March 30 Press Briefing

Monday, 30th March 2009
Welcome to another Executive Mansion briefing session.
  • Lets us begin, on behalf of the President, by extending heartfelt condolences to the family of the late Ben Donnie, head of the Environmental Protection Agency (EPA) of Liberia. Mr. Donnie died over the weekend following a brief illness. The late Donnieís work in promoting the environmental justice in the country will be missed. His loss has left a void in Governmentís environmental program. The President prays that the family will find solace as they mourn the loss of their loved one.
  • I am pleased to inform you that the General Auditing Commission (GAC) has submitted six new audit reports to the Office of the President.  The reports submitted by the GAC are:
  1. Sale of Iron Ore stockpile in Buchanan (Jan. 2004 Ė Jan. 2006);
  2. Liberian Holdings in the International Maritime Program Satellite Ltd (INMARSAT           2003- 2006);
  3. Ministry of Internal Affairs (County Development Funds 2005 -2006);
  4. Fiscal Accounts of the Government of Liberia (Expenditure 2005/06 & 2006/07);
  5. Monrovia Transit Authority (June 30, 2006 Ė July 31, 2007);
  6. and the Sale of road construction equipment by Consolidated Group, Inc. to the Ministry of Public Works (2006 Ė 2007).
The reports are being carefully reviewed by the President. Following the review, the President will exercise a number of options at her disposal, which may include dismissal and/or prosecution by the Ministry of Justice where evidence of impropriety is strong. Letís make it clear that whatever action the President takes on these audit reports are in no way tied in to legislative action contemplated by the National Legislature.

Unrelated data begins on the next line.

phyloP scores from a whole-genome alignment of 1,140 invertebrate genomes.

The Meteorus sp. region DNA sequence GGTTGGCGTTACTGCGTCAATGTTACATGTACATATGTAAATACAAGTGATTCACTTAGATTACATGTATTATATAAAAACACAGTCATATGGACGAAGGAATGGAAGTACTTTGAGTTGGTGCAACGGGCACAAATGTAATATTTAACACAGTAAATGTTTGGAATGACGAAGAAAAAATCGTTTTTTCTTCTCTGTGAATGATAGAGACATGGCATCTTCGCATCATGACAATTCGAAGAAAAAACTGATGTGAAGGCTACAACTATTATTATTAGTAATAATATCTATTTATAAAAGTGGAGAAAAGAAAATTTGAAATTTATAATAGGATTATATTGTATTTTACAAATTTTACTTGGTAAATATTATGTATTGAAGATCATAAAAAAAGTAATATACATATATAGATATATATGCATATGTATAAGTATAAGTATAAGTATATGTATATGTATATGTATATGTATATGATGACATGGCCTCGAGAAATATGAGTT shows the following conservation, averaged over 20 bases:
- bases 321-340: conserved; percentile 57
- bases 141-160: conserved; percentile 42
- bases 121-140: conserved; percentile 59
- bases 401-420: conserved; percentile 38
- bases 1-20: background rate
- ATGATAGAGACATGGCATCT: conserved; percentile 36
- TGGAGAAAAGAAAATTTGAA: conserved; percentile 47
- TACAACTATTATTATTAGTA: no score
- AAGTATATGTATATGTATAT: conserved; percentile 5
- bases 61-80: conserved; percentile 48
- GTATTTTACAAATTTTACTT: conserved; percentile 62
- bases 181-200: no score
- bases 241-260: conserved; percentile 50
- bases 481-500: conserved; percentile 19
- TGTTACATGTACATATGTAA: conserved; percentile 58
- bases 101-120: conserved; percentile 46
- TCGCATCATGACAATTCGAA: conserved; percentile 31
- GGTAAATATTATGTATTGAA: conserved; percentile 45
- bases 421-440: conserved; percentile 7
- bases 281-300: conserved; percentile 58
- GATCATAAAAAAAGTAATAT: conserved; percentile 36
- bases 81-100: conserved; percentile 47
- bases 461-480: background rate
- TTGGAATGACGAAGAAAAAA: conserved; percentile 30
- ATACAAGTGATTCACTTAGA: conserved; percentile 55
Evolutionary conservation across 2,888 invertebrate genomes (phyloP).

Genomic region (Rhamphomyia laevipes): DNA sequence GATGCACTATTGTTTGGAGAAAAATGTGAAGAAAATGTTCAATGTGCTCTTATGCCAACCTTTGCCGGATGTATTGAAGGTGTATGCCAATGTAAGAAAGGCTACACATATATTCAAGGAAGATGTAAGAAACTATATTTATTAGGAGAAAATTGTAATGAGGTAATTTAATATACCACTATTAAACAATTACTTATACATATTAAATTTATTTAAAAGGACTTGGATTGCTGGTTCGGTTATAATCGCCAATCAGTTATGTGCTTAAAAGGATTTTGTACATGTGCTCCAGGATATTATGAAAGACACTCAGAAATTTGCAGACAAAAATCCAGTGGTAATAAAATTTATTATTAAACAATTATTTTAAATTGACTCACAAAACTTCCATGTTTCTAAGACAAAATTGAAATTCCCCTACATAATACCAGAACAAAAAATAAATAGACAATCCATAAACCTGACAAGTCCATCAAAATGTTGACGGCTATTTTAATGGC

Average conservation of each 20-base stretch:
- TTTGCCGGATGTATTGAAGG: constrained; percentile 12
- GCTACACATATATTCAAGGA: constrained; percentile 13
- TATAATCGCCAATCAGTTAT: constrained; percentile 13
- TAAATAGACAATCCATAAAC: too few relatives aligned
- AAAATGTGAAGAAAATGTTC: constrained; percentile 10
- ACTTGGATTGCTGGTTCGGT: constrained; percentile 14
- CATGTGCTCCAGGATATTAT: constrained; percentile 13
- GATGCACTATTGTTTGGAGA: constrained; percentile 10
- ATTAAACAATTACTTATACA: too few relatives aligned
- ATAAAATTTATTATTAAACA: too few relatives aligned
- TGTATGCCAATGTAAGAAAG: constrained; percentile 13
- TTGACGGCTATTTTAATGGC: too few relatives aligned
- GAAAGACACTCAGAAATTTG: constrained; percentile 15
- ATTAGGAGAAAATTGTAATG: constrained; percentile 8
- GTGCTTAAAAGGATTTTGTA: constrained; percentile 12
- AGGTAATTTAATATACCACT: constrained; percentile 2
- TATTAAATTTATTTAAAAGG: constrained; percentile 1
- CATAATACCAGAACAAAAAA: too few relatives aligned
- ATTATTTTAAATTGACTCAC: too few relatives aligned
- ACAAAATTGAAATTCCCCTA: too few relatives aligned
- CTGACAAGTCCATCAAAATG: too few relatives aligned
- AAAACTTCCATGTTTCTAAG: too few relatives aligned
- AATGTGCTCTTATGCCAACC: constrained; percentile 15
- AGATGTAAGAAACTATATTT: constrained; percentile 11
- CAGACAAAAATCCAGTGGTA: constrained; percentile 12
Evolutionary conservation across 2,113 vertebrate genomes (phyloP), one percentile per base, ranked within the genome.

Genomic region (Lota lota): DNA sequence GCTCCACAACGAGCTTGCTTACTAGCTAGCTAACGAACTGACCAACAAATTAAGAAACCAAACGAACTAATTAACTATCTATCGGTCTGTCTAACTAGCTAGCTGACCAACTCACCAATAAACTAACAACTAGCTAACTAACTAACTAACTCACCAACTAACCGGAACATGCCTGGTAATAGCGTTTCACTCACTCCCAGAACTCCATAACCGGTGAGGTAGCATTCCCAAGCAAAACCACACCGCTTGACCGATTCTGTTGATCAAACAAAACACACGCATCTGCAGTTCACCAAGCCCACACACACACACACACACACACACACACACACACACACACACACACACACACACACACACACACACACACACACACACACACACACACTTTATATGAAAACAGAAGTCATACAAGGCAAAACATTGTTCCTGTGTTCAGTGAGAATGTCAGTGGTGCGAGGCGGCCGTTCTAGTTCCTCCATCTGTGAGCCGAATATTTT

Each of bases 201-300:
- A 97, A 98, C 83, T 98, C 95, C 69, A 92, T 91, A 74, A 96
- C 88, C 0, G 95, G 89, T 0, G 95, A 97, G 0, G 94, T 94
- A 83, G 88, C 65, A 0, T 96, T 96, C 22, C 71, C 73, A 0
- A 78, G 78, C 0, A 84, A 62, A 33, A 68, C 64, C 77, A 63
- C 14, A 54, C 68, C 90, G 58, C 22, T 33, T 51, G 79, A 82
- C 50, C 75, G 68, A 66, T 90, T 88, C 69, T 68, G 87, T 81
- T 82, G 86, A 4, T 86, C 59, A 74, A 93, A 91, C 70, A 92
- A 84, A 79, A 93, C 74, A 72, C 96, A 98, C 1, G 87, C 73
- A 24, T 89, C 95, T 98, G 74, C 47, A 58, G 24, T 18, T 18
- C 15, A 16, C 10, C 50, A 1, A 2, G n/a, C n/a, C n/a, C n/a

It is worth noting that more than 50 other cases are already before the Justice Ministry awaiting prosecution. The limited capacity of the Ministry continues to pose a challenge to speedy prosecution. It is the Presidentís hope that an understanding will be reached with the Judiciary for the establishment of a fast-track court to handle some of these cases.

The Presidentís fight against corruption remains unwavering.  She is determined to prosecute anyone who violates the public trust, but insists that such action be taken in keeping with the rule of law.

I am also pleased to inform you that through the personal insistence of the President, GSM companies in the country have agreed in principle to pay licensing fees amounting to USD$15 million each.  The 15-year agreement, which has already been signed by Lone Star Cell, also includes a USD$1.5 million payment of each GSM company's yearly gross revenue.
Lone Star has already paid USD$5 million in Government revenue as part of its licensing fee.  Other companies will also follow suit after the signing of agreements between the companies and the Liberia Telecommunications Authority (LTA), a Government regulatory body.

You may recall that GSM companies in the not too distant past paid USD$50,000 to $100,000 per year. The amount each company paid depended on the level of contact a company had with the regulating authority at the time.  There were no clear policies.  If there were any, they were simply ignored.

Today, the situation has changed.  Liberians are getting their moneyís worth, where revenue generated from the licensing fees will go into Governmentís development programs. The President welcomes the cooperation of the GSM companies, especially Lone Star, and believes that theother GSM companies will comply. Libercell and Cellcom, we understand, are expected to sign on this week, while negotiations with Comium are being concluded.

The promised reshuffle is still on course. The President will effect the changes when she is ready.  I just thought to throw that out, since I know that would have been one of your questions.

Thanks for your attention.  I will now take your questions, if any.